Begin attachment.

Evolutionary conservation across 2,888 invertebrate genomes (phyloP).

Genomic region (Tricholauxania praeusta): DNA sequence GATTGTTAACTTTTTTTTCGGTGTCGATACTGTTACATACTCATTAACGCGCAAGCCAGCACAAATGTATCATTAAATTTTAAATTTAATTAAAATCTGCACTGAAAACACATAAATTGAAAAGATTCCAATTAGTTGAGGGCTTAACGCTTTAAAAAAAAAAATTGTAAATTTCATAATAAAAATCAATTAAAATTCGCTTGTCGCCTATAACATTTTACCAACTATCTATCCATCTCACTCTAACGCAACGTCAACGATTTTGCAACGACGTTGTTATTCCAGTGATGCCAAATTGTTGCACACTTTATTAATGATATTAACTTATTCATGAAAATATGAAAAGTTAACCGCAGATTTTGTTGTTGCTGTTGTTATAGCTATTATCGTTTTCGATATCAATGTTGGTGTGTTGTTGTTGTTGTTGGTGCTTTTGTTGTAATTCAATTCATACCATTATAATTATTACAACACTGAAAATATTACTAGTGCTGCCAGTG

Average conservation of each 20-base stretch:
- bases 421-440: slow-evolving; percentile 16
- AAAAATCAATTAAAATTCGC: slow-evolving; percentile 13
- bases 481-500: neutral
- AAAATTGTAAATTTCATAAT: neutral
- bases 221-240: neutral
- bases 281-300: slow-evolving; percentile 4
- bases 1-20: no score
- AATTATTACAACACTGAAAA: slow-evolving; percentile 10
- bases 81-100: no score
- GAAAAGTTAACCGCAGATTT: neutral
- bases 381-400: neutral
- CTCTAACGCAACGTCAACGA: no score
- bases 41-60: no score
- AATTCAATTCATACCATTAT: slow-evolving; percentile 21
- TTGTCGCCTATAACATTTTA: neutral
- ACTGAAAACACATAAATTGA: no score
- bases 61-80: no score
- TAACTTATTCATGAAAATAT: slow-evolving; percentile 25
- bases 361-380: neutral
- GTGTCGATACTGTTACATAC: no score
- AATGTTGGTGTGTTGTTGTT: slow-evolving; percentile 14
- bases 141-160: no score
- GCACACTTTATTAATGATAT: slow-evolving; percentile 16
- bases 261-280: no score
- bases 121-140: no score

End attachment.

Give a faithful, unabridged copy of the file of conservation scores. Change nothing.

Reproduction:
Evolutionary conservation across 2,888 invertebrate genomes (phyloP).

Genomic region (Tricholauxania praeusta): DNA sequence GATTGTTAACTTTTTTTTCGGTGTCGATACTGTTACATACTCATTAACGCGCAAGCCAGCACAAATGTATCATTAAATTTTAAATTTAATTAAAATCTGCACTGAAAACACATAAATTGAAAAGATTCCAATTAGTTGAGGGCTTAACGCTTTAAAAAAAAAAATTGTAAATTTCATAATAAAAATCAATTAAAATTCGCTTGTCGCCTATAACATTTTACCAACTATCTATCCATCTCACTCTAACGCAACGTCAACGATTTTGCAACGACGTTGTTATTCCAGTGATGCCAAATTGTTGCACACTTTATTAATGATATTAACTTATTCATGAAAATATGAAAAGTTAACCGCAGATTTTGTTGTTGCTGTTGTTATAGCTATTATCGTTTTCGATATCAATGTTGGTGTGTTGTTGTTGTTGTTGGTGCTTTTGTTGTAATTCAATTCATACCATTATAATTATTACAACACTGAAAATATTACTAGTGCTGCCAGTG

Average conservation of each 20-base stretch:
- bases 421-440: slow-evolving; percentile 16
- AAAAATCAATTAAAATTCGC: slow-evolving; percentile 13
- bases 481-500: neutral
- AAAATTGTAAATTTCATAAT: neutral
- bases 221-240: neutral
- bases 281-300: slow-evolving; percentile 4
- bases 1-20: no score
- AATTATTACAACACTGAAAA: slow-evolving; percentile 10
- bases 81-100: no score
- GAAAAGTTAACCGCAGATTT: neutral
- bases 381-400: neutral
- CTCTAACGCAACGTCAACGA: no score
- bases 41-60: no score
- AATTCAATTCATACCATTAT: slow-evolving; percentile 21
- TTGTCGCCTATAACATTTTA: neutral
- ACTGAAAACACATAAATTGA: no score
- bases 61-80: no score
- TAACTTATTCATGAAAATAT: slow-evolving; percentile 25
- bases 361-380: neutral
- GTGTCGATACTGTTACATAC: no score
- AATGTTGGTGTGTTGTTGTT: slow-evolving; percentile 14
- bases 141-160: no score
- GCACACTTTATTAATGATAT: slow-evolving; percentile 16
- bases 261-280: no score
- bases 121-140: no score